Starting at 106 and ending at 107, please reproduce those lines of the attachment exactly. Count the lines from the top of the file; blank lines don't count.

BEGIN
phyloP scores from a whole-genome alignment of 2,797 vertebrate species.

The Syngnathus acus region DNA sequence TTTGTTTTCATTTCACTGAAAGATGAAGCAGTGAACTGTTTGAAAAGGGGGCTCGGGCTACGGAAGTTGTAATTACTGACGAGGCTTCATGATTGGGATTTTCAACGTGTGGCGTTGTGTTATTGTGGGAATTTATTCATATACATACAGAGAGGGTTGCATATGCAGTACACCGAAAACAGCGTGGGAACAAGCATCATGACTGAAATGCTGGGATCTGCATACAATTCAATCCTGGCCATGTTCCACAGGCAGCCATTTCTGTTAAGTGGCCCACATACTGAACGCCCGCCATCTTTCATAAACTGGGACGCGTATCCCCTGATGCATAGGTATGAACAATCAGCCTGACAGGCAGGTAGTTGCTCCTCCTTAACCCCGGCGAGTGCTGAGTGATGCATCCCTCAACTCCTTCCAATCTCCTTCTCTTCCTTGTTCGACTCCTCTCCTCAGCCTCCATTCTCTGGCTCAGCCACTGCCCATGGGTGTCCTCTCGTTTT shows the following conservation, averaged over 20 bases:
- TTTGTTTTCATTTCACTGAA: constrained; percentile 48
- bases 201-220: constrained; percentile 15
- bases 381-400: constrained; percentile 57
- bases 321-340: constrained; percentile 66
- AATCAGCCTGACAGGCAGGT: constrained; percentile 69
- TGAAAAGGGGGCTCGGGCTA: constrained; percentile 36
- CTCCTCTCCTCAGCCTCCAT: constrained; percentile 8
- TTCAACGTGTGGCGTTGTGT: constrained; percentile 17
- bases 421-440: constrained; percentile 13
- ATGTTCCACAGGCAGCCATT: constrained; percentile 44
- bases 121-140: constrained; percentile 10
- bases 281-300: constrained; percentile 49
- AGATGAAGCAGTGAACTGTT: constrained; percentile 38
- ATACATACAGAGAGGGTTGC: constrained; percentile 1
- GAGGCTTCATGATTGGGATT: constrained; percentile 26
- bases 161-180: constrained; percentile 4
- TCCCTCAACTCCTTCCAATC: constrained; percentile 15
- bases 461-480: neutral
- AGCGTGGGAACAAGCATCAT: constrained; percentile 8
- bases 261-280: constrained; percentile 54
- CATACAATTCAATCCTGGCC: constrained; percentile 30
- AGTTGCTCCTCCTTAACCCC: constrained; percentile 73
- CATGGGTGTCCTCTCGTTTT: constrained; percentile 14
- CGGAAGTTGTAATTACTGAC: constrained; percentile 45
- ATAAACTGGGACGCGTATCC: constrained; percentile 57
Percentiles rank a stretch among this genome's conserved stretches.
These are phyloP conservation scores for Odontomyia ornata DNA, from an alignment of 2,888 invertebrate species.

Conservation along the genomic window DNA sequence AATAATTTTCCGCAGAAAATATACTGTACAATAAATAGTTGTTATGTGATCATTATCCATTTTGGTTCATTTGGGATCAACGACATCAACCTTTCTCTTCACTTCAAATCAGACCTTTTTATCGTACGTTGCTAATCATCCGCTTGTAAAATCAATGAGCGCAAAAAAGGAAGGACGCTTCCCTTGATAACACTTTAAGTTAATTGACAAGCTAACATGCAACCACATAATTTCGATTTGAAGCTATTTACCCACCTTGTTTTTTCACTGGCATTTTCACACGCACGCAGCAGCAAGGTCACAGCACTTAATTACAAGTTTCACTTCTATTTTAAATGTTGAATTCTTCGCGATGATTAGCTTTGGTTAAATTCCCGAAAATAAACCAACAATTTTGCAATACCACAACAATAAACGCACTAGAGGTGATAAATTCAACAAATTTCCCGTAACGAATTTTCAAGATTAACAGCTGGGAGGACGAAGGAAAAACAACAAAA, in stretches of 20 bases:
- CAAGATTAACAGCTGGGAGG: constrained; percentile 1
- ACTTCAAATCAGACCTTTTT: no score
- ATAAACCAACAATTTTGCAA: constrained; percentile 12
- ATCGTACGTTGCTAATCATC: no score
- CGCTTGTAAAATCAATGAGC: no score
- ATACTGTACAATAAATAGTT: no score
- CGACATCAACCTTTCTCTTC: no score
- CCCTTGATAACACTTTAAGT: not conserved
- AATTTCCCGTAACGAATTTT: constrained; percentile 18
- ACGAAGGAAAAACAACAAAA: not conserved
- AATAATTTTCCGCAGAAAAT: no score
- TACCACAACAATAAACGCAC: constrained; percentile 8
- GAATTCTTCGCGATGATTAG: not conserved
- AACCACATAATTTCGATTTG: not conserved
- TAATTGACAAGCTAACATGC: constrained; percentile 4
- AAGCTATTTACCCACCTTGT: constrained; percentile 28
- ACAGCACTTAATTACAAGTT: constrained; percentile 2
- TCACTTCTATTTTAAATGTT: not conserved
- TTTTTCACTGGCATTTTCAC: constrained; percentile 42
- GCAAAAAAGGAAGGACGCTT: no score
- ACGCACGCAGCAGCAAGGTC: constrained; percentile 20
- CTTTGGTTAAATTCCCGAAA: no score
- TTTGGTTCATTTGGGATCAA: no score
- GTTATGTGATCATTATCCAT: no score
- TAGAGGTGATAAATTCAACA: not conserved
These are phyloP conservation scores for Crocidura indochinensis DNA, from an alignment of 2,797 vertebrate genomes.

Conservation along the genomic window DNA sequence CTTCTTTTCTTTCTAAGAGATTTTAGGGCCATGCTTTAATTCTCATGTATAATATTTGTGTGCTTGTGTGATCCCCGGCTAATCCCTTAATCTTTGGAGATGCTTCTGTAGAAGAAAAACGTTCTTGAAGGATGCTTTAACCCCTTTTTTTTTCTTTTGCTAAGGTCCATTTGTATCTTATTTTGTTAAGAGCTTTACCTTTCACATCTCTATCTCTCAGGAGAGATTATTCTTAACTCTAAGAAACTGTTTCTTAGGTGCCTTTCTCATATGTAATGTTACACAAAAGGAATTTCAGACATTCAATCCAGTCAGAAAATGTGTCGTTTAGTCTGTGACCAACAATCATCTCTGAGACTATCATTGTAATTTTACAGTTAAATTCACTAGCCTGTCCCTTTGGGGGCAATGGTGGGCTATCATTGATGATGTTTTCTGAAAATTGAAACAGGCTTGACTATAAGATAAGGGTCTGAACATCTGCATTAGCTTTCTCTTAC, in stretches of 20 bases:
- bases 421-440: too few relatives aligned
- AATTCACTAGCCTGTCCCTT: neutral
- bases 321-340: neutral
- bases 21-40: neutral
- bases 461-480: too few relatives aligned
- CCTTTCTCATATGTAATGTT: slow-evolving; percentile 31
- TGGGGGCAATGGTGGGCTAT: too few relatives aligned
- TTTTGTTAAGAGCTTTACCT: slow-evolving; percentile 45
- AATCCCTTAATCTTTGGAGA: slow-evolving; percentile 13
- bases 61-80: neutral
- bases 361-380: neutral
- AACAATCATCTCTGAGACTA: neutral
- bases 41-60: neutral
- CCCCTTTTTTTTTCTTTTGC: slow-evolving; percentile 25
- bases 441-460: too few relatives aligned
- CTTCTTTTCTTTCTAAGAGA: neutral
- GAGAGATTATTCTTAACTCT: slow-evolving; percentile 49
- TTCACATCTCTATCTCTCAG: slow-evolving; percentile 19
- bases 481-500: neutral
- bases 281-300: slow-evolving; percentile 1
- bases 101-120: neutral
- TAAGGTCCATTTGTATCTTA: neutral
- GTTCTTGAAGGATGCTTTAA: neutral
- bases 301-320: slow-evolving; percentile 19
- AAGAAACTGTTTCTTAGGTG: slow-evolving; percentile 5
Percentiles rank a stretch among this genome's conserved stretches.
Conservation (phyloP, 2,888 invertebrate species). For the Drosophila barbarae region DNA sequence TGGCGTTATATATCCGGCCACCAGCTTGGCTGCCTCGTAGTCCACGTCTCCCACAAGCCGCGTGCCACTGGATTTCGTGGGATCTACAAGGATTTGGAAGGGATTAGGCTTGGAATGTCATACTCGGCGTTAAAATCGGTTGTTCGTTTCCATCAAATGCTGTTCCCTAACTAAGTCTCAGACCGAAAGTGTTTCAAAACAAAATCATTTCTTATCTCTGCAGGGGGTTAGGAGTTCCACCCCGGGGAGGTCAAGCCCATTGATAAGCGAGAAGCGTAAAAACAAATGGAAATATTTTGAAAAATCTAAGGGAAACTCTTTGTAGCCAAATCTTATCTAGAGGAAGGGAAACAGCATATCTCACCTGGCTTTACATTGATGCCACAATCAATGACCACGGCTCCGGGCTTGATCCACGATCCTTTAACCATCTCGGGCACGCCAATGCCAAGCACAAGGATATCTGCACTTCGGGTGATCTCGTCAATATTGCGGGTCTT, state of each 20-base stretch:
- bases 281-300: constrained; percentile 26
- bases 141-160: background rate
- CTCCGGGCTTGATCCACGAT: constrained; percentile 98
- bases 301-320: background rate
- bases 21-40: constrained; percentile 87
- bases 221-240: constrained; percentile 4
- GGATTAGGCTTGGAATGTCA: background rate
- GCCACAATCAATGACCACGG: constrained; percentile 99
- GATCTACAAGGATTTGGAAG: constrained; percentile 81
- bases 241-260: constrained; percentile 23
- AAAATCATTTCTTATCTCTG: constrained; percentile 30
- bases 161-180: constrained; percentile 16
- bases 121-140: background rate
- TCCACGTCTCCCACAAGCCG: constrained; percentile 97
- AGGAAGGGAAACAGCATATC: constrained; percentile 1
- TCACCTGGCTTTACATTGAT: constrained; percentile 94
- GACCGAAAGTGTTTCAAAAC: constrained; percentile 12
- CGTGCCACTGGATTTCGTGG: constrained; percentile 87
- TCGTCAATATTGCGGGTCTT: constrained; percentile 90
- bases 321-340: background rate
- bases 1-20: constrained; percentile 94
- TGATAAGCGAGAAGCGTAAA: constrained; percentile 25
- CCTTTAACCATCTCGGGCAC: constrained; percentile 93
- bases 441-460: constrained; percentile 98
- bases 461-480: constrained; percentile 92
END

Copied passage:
- TGATAAGCGAGAAGCGTAAA: constrained; percentile 25
- CCTTTAACCATCTCGGGCAC: constrained; percentile 93